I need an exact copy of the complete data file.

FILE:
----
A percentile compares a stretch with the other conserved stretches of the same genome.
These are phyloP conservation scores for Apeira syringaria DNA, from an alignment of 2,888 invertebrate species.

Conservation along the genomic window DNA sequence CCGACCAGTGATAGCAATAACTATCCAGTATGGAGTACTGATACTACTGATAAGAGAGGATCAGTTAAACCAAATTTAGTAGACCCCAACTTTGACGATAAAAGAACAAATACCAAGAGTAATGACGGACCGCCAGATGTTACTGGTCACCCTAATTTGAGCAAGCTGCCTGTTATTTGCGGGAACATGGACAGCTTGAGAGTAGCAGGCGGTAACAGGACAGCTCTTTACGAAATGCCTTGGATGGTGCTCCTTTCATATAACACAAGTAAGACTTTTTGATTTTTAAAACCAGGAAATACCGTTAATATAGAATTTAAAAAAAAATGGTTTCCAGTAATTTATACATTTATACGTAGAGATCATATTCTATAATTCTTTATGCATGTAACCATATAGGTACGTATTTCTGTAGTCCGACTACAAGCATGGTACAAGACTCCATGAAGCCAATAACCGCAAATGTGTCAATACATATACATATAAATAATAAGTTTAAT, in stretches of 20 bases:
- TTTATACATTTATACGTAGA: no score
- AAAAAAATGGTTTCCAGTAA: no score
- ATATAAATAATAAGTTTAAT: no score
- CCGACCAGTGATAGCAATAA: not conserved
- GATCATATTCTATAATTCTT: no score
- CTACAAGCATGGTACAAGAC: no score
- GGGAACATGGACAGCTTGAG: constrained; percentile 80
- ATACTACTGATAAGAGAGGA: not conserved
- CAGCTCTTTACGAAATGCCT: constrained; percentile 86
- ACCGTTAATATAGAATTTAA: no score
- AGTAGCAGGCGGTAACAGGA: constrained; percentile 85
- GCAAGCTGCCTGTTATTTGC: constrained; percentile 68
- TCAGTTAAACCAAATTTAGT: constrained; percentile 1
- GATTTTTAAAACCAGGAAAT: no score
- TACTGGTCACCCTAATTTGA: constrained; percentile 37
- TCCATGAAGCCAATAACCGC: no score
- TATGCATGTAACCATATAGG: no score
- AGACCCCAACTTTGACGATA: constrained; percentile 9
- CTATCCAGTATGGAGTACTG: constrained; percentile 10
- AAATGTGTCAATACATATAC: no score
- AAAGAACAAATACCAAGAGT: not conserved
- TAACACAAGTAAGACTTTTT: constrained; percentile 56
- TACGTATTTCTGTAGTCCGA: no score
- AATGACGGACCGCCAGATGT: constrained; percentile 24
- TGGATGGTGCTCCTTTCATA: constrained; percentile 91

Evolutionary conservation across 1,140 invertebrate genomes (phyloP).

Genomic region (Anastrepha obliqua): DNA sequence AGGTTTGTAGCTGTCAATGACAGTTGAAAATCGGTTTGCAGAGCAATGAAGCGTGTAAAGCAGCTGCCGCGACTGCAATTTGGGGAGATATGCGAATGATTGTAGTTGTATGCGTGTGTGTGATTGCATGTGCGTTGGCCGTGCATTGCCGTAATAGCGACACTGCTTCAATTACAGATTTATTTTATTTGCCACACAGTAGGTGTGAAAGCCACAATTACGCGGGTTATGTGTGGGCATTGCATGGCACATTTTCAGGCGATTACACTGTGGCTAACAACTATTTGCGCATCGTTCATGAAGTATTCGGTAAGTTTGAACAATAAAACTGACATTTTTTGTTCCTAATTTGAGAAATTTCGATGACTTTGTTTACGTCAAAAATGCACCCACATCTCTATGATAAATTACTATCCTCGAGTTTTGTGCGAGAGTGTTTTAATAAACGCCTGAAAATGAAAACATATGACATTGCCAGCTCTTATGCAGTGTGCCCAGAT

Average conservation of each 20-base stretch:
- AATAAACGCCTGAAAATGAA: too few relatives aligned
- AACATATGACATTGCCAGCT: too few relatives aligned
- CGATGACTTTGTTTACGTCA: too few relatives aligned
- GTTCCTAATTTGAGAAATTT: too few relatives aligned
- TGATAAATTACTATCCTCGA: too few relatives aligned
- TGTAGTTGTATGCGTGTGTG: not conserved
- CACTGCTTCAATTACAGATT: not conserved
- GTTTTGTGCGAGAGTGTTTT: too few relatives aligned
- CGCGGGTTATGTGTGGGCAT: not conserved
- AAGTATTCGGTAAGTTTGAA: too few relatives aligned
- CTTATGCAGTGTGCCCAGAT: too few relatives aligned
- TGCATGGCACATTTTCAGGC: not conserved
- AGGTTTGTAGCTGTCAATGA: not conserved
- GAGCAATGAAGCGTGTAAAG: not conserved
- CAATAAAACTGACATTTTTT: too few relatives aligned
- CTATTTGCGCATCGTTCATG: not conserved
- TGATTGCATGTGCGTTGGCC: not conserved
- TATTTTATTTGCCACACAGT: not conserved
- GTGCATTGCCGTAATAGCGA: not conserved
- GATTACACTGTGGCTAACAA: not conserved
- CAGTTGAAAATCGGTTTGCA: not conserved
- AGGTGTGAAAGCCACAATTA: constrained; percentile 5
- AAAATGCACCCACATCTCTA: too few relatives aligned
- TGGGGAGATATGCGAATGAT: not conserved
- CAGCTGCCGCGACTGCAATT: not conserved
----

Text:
A percentile compares a stretch with the other conserved stretches of the same genome.
These are phyloP conservation scores for Apeira syringaria DNA, from an alignment of 2,888 invertebrate species.

Conservation along the genomic window DNA sequence CCGACCAGTGATAGCAATAACTATCCAGTATGGAGTACTGATACTACTGATAAGAGAGGATCAGTTAAACCAAATTTAGTAGACCCCAACTTTGACGATAAAAGAACAAATACCAAGAGTAATGACGGACCGCCAGATGTTACTGGTCACCCTAATTTGAGCAAGCTGCCTGTTATTTGCGGGAACATGGACAGCTTGAGAGTAGCAGGCGGTAACAGGACAGCTCTTTACGAAATGCCTTGGATGGTGCTCCTTTCATATAACACAAGTAAGACTTTTTGATTTTTAAAACCAGGAAATACCGTTAATATAGAATTTAAAAAAAAATGGTTTCCAGTAATTTATACATTTATACGTAGAGATCATATTCTATAATTCTTTATGCATGTAACCATATAGGTACGTATTTCTGTAGTCCGACTACAAGCATGGTACAAGACTCCATGAAGCCAATAACCGCAAATGTGTCAATACATATACATATAAATAATAAGTTTAAT, in stretches of 20 bases:
- TTTATACATTTATACGTAGA: no score
- AAAAAAATGGTTTCCAGTAA: no score
- ATATAAATAATAAGTTTAAT: no score
- CCGACCAGTGATAGCAATAA: not conserved
- GATCATATTCTATAATTCTT: no score
- CTACAAGCATGGTACAAGAC: no score
- GGGAACATGGACAGCTTGAG: constrained; percentile 80
- ATACTACTGATAAGAGAGGA: not conserved
- CAGCTCTTTACGAAATGCCT: constrained; percentile 86
- ACCGTTAATATAGAATTTAA: no score
- AGTAGCAGGCGGTAACAGGA: constrained; percentile 85
- GCAAGCTGCCTGTTATTTGC: constrained; percentile 68
- TCAGTTAAACCAAATTTAGT: constrained; percentile 1
- GATTTTTAAAACCAGGAAAT: no score
- TACTGGTCACCCTAATTTGA: constrained; percentile 37
- TCCATGAAGCCAATAACCGC: no score
- TATGCATGTAACCATATAGG: no score
- AGACCCCAACTTTGACGATA: constrained; percentile 9
- CTATCCAGTATGGAGTACTG: constrained; percentile 10
- AAATGTGTCAATACATATAC: no score
- AAAGAACAAATACCAAGAGT: not conserved
- TAACACAAGTAAGACTTTTT: constrained; percentile 56
- TACGTATTTCTGTAGTCCGA: no score
- AATGACGGACCGCCAGATGT: constrained; percentile 24
- TGGATGGTGCTCCTTTCATA: constrained; percentile 91

Evolutionary conservation across 1,140 invertebrate genomes (phyloP).

Genomic region (Anastrepha obliqua): DNA sequence AGGTTTGTAGCTGTCAATGACAGTTGAAAATCGGTTTGCAGAGCAATGAAGCGTGTAAAGCAGCTGCCGCGACTGCAATTTGGGGAGATATGCGAATGATTGTAGTTGTATGCGTGTGTGTGATTGCATGTGCGTTGGCCGTGCATTGCCGTAATAGCGACACTGCTTCAATTACAGATTTATTTTATTTGCCACACAGTAGGTGTGAAAGCCACAATTACGCGGGTTATGTGTGGGCATTGCATGGCACATTTTCAGGCGATTACACTGTGGCTAACAACTATTTGCGCATCGTTCATGAAGTATTCGGTAAGTTTGAACAATAAAACTGACATTTTTTGTTCCTAATTTGAGAAATTTCGATGACTTTGTTTACGTCAAAAATGCACCCACATCTCTATGATAAATTACTATCCTCGAGTTTTGTGCGAGAGTGTTTTAATAAACGCCTGAAAATGAAAACATATGACATTGCCAGCTCTTATGCAGTGTGCCCAGAT

Average conservation of each 20-base stretch:
- AATAAACGCCTGAAAATGAA: too few relatives aligned
- AACATATGACATTGCCAGCT: too few relatives aligned
- CGATGACTTTGTTTACGTCA: too few relatives aligned
- GTTCCTAATTTGAGAAATTT: too few relatives aligned
- TGATAAATTACTATCCTCGA: too few relatives aligned
- TGTAGTTGTATGCGTGTGTG: not conserved
- CACTGCTTCAATTACAGATT: not conserved
- GTTTTGTGCGAGAGTGTTTT: too few relatives aligned
- CGCGGGTTATGTGTGGGCAT: not conserved
- AAGTATTCGGTAAGTTTGAA: too few relatives aligned
- CTTATGCAGTGTGCCCAGAT: too few relatives aligned
- TGCATGGCACATTTTCAGGC: not conserved
- AGGTTTGTAGCTGTCAATGA: not conserved
- GAGCAATGAAGCGTGTAAAG: not conserved
- CAATAAAACTGACATTTTTT: too few relatives aligned
- CTATTTGCGCATCGTTCATG: not conserved
- TGATTGCATGTGCGTTGGCC: not conserved
- TATTTTATTTGCCACACAGT: not conserved
- GTGCATTGCCGTAATAGCGA: not conserved
- GATTACACTGTGGCTAACAA: not conserved
- CAGTTGAAAATCGGTTTGCA: not conserved
- AGGTGTGAAAGCCACAATTA: constrained; percentile 5
- AAAATGCACCCACATCTCTA: too few relatives aligned
- TGGGGAGATATGCGAATGAT: not conserved
- CAGCTGCCGCGACTGCAATT: not conserved